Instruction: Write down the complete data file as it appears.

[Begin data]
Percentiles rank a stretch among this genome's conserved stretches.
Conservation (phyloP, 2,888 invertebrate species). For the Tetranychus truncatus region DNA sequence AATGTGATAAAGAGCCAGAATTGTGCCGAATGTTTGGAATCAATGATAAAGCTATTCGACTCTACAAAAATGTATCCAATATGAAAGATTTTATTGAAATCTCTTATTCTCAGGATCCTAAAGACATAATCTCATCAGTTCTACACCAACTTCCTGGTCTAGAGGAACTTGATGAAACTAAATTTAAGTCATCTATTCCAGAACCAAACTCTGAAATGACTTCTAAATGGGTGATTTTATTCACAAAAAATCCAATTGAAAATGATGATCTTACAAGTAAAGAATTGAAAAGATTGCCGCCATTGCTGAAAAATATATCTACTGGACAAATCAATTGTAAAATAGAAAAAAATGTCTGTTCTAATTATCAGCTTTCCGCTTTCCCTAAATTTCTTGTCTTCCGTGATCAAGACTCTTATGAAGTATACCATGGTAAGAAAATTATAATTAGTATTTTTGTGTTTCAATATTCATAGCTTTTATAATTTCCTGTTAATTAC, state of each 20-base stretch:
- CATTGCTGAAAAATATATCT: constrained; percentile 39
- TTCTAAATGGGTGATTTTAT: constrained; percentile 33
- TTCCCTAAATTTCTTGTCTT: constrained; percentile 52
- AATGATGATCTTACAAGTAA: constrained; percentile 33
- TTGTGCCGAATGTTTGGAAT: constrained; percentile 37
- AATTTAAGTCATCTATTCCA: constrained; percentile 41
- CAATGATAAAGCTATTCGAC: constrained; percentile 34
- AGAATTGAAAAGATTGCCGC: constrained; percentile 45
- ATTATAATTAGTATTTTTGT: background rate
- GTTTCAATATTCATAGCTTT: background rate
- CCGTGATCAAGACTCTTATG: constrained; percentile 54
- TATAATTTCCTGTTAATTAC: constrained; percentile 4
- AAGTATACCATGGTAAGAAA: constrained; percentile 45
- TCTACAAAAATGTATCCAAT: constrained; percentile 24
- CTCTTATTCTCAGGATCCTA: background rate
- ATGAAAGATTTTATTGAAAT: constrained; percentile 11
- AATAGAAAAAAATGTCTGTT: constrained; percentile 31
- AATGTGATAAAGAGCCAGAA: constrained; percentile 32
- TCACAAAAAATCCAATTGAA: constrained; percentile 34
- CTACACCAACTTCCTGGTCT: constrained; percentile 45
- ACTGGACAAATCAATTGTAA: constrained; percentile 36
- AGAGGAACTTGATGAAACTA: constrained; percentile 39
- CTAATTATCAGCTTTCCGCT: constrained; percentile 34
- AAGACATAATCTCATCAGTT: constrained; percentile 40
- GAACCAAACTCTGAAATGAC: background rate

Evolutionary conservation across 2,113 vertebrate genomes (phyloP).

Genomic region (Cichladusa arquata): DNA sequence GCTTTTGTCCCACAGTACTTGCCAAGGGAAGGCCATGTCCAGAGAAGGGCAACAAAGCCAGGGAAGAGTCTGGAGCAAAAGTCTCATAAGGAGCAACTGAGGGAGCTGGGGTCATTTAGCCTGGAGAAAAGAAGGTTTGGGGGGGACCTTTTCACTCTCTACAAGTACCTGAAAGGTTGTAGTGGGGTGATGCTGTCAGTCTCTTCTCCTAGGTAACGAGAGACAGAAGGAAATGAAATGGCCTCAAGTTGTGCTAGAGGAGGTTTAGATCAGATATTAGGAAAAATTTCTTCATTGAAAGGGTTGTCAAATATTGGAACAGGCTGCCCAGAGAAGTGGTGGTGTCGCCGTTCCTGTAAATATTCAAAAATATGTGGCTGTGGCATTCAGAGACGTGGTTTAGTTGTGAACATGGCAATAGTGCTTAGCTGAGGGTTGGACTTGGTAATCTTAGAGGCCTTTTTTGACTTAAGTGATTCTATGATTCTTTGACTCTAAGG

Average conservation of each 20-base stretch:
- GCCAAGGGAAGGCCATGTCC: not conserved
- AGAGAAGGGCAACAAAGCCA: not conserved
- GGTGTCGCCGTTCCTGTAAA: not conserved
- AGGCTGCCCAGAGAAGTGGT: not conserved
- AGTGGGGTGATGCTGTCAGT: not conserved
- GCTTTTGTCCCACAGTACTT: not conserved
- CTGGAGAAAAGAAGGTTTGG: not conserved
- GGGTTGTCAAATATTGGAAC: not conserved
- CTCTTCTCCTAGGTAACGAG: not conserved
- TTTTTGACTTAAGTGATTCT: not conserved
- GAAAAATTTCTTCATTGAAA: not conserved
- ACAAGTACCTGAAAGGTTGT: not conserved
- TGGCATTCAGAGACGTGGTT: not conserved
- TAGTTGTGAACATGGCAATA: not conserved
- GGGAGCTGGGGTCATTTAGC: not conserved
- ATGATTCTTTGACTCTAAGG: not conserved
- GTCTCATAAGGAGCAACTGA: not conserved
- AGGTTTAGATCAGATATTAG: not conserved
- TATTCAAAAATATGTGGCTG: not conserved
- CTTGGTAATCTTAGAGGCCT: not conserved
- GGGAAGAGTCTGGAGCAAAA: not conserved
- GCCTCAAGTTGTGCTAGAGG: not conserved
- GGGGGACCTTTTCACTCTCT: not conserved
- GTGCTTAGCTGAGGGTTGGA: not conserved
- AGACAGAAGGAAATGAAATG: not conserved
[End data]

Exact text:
Percentiles rank a stretch among this genome's conserved stretches.
Conservation (phyloP, 2,888 invertebrate species). For the Tetranychus truncatus region DNA sequence AATGTGATAAAGAGCCAGAATTGTGCCGAATGTTTGGAATCAATGATAAAGCTATTCGACTCTACAAAAATGTATCCAATATGAAAGATTTTATTGAAATCTCTTATTCTCAGGATCCTAAAGACATAATCTCATCAGTTCTACACCAACTTCCTGGTCTAGAGGAACTTGATGAAACTAAATTTAAGTCATCTATTCCAGAACCAAACTCTGAAATGACTTCTAAATGGGTGATTTTATTCACAAAAAATCCAATTGAAAATGATGATCTTACAAGTAAAGAATTGAAAAGATTGCCGCCATTGCTGAAAAATATATCTACTGGACAAATCAATTGTAAAATAGAAAAAAATGTCTGTTCTAATTATCAGCTTTCCGCTTTCCCTAAATTTCTTGTCTTCCGTGATCAAGACTCTTATGAAGTATACCATGGTAAGAAAATTATAATTAGTATTTTTGTGTTTCAATATTCATAGCTTTTATAATTTCCTGTTAATTAC, state of each 20-base stretch:
- CATTGCTGAAAAATATATCT: constrained; percentile 39
- TTCTAAATGGGTGATTTTAT: constrained; percentile 33
- TTCCCTAAATTTCTTGTCTT: constrained; percentile 52
- AATGATGATCTTACAAGTAA: constrained; percentile 33
- TTGTGCCGAATGTTTGGAAT: constrained; percentile 37
- AATTTAAGTCATCTATTCCA: constrained; percentile 41
- CAATGATAAAGCTATTCGAC: constrained; percentile 34
- AGAATTGAAAAGATTGCCGC: constrained; percentile 45
- ATTATAATTAGTATTTTTGT: background rate
- GTTTCAATATTCATAGCTTT: background rate
- CCGTGATCAAGACTCTTATG: constrained; percentile 54
- TATAATTTCCTGTTAATTAC: constrained; percentile 4
- AAGTATACCATGGTAAGAAA: constrained; percentile 45
- TCTACAAAAATGTATCCAAT: constrained; percentile 24
- CTCTTATTCTCAGGATCCTA: background rate
- ATGAAAGATTTTATTGAAAT: constrained; percentile 11
- AATAGAAAAAAATGTCTGTT: constrained; percentile 31
- AATGTGATAAAGAGCCAGAA: constrained; percentile 32
- TCACAAAAAATCCAATTGAA: constrained; percentile 34
- CTACACCAACTTCCTGGTCT: constrained; percentile 45
- ACTGGACAAATCAATTGTAA: constrained; percentile 36
- AGAGGAACTTGATGAAACTA: constrained; percentile 39
- CTAATTATCAGCTTTCCGCT: constrained; percentile 34
- AAGACATAATCTCATCAGTT: constrained; percentile 40
- GAACCAAACTCTGAAATGAC: background rate

Evolutionary conservation across 2,113 vertebrate genomes (phyloP).

Genomic region (Cichladusa arquata): DNA sequence GCTTTTGTCCCACAGTACTTGCCAAGGGAAGGCCATGTCCAGAGAAGGGCAACAAAGCCAGGGAAGAGTCTGGAGCAAAAGTCTCATAAGGAGCAACTGAGGGAGCTGGGGTCATTTAGCCTGGAGAAAAGAAGGTTTGGGGGGGACCTTTTCACTCTCTACAAGTACCTGAAAGGTTGTAGTGGGGTGATGCTGTCAGTCTCTTCTCCTAGGTAACGAGAGACAGAAGGAAATGAAATGGCCTCAAGTTGTGCTAGAGGAGGTTTAGATCAGATATTAGGAAAAATTTCTTCATTGAAAGGGTTGTCAAATATTGGAACAGGCTGCCCAGAGAAGTGGTGGTGTCGCCGTTCCTGTAAATATTCAAAAATATGTGGCTGTGGCATTCAGAGACGTGGTTTAGTTGTGAACATGGCAATAGTGCTTAGCTGAGGGTTGGACTTGGTAATCTTAGAGGCCTTTTTTGACTTAAGTGATTCTATGATTCTTTGACTCTAAGG

Average conservation of each 20-base stretch:
- GCCAAGGGAAGGCCATGTCC: not conserved
- AGAGAAGGGCAACAAAGCCA: not conserved
- GGTGTCGCCGTTCCTGTAAA: not conserved
- AGGCTGCCCAGAGAAGTGGT: not conserved
- AGTGGGGTGATGCTGTCAGT: not conserved
- GCTTTTGTCCCACAGTACTT: not conserved
- CTGGAGAAAAGAAGGTTTGG: not conserved
- GGGTTGTCAAATATTGGAAC: not conserved
- CTCTTCTCCTAGGTAACGAG: not conserved
- TTTTTGACTTAAGTGATTCT: not conserved
- GAAAAATTTCTTCATTGAAA: not conserved
- ACAAGTACCTGAAAGGTTGT: not conserved
- TGGCATTCAGAGACGTGGTT: not conserved
- TAGTTGTGAACATGGCAATA: not conserved
- GGGAGCTGGGGTCATTTAGC: not conserved
- ATGATTCTTTGACTCTAAGG: not conserved
- GTCTCATAAGGAGCAACTGA: not conserved
- AGGTTTAGATCAGATATTAG: not conserved
- TATTCAAAAATATGTGGCTG: not conserved
- CTTGGTAATCTTAGAGGCCT: not conserved
- GGGAAGAGTCTGGAGCAAAA: not conserved
- GCCTCAAGTTGTGCTAGAGG: not conserved
- GGGGGACCTTTTCACTCTCT: not conserved
- GTGCTTAGCTGAGGGTTGGA: not conserved
- AGACAGAAGGAAATGAAATG: not conserved